Last year Wisconsin’s 1,460 emergency dispatchers earned one of the highest average salaries in the state for jobs requiring a similar skill level. St $42,400, this higher-than-average salary reflects the responsibility and training dispatchers must demonstrate in their everyday work. Demonstrating openness to training, or earning national certification, are two ways candidates can distinguish themselves among competitors for these positions.
- Michigan State University - Master of Science in Criminal Justice
- Rasmussen College - Justice Studies Programs offering a wide range of industry-relevant programs
- Utica College - Online Bachelor's of Science in Criminal Justice
Some of the largest employers of emergency dispatchers in the state include:
- Milwaukee County Communications Division, handling more than 1,000 daily calls for help
- Dane County Public Safety Communications Center serving Madison and handling over half a million calls each year
- Brown County Department of Public Safety Communications serving Green Bay and responding to nearly 359,000 calls for help each year
- Kenosha Joint Services
- Racine County Communications Center
The Right Credentials for a Successful 911 Dispatcher Career in Wisconsin
A major part of how to become a 911 dispatcher in Wisconsin involves on-the-job training. This is provided for new hires, and candidates who possess relevant education and experience going into job interviews will demonstrate a higher level of commitment to the field.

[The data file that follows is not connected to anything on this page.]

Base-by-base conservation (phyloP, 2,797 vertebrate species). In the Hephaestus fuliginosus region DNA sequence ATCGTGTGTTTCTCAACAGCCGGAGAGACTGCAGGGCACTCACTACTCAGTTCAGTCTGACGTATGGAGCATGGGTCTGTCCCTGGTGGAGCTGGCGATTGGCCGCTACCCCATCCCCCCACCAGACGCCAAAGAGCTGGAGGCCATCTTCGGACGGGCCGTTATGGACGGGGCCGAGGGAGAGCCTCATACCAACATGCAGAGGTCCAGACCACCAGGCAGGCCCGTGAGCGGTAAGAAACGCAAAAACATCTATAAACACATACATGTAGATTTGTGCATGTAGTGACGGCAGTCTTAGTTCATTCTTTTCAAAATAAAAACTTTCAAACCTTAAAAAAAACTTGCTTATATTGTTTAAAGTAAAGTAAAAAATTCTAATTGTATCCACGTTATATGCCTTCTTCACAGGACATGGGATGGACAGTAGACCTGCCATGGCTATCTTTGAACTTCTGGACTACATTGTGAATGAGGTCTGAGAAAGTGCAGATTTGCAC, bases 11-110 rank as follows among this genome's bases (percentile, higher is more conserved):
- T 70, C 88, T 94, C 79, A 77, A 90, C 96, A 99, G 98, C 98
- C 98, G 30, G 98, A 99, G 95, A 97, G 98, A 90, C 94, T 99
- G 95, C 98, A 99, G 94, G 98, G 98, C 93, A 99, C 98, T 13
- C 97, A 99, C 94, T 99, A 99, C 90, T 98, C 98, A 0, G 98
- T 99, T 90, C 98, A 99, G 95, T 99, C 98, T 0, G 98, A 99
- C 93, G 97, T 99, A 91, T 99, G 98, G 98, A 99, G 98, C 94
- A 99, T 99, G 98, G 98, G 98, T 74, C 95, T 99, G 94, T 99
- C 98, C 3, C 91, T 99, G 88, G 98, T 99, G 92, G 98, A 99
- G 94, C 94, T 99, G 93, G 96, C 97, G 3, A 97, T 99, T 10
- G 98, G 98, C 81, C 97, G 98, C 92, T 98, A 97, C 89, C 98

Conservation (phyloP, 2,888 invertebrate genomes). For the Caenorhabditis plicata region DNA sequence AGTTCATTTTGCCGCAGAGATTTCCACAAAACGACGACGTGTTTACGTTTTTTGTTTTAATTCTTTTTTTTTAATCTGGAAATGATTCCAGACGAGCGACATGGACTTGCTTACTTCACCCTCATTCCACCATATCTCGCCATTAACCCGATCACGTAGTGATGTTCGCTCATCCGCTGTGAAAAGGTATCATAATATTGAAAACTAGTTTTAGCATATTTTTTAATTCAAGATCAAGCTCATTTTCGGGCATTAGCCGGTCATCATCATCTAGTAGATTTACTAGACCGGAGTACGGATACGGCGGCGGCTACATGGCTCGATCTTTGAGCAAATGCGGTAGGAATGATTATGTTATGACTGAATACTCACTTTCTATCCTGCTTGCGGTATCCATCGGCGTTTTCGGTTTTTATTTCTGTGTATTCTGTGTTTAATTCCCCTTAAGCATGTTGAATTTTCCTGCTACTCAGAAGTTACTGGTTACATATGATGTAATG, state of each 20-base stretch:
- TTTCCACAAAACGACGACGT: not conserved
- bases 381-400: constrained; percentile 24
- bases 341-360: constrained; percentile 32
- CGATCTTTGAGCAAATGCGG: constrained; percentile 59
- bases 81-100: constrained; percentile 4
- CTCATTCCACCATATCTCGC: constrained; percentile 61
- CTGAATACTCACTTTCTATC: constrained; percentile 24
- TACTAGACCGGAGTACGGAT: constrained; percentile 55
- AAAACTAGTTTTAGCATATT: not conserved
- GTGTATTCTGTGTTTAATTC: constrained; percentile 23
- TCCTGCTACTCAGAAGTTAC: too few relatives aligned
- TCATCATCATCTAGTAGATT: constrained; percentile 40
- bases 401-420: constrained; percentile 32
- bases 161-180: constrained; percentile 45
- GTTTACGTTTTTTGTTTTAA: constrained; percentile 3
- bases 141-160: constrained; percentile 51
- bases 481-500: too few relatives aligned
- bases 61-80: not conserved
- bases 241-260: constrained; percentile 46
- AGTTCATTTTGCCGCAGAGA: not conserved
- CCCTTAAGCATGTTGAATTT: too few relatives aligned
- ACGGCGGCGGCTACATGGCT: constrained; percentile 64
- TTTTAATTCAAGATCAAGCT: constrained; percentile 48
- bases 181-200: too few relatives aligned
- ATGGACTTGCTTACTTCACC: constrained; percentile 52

Training includes the following certifications and courses sampled from 911 dispatcher job descriptions from the largest employing agencies in the state:
- Communicator Training Academy
- Computer Aided Dispatch System
- Emergency Telecommunicator Course
- Emergency Medical Dispatch
- Emergency Fire Dispatch
In addition to 911 dispatcher training, prospective emergency operators can consider obtaining degrees which will enhance career mobility and significantly increase credential competition. The following programs are offered through several Wisconsin colleges with additional resources available online:
- Law Enforcement
- Information Technology
- Public Safety
- Emergency Management
What to Expect from a Career as a 911 Dispatcher in Wisconsin
Learning about how to become a 911 operator in Wisconsin can be hard work, but after researching the training and education that go into the profession, candidates should also realize that as challenging as 911 dispatcher jobs are, they can also be rewarding.
When a Milwaukee emergency dispatcher recently received a 911 call from a woman in distress saying her boyfriend had a gun to his head and was threatening to kill himself she knew she was in a delicate situation. However thanks to her 911 operator training and understanding of psychology she was able to convince the man to lower his weapon and hug his girlfriend and child instead of making a tragic mistake. The dispatcher is now being hailed as a hero in her local community.
The Dane County Public Safety Communications Center keeps a log of success stories its dispatchers have had with calls that have come in, including instances such as:
- 911 dispatcher providing instructions on the administration of CPR and CCR (hands-only CPR)
- Caller who received pre-arrival instructions for a baby being born en-route to the hospital
- 911 operator talked a bystander through the procedure for administering an AED (Automated External Defibrillator) to a man who had just collapsed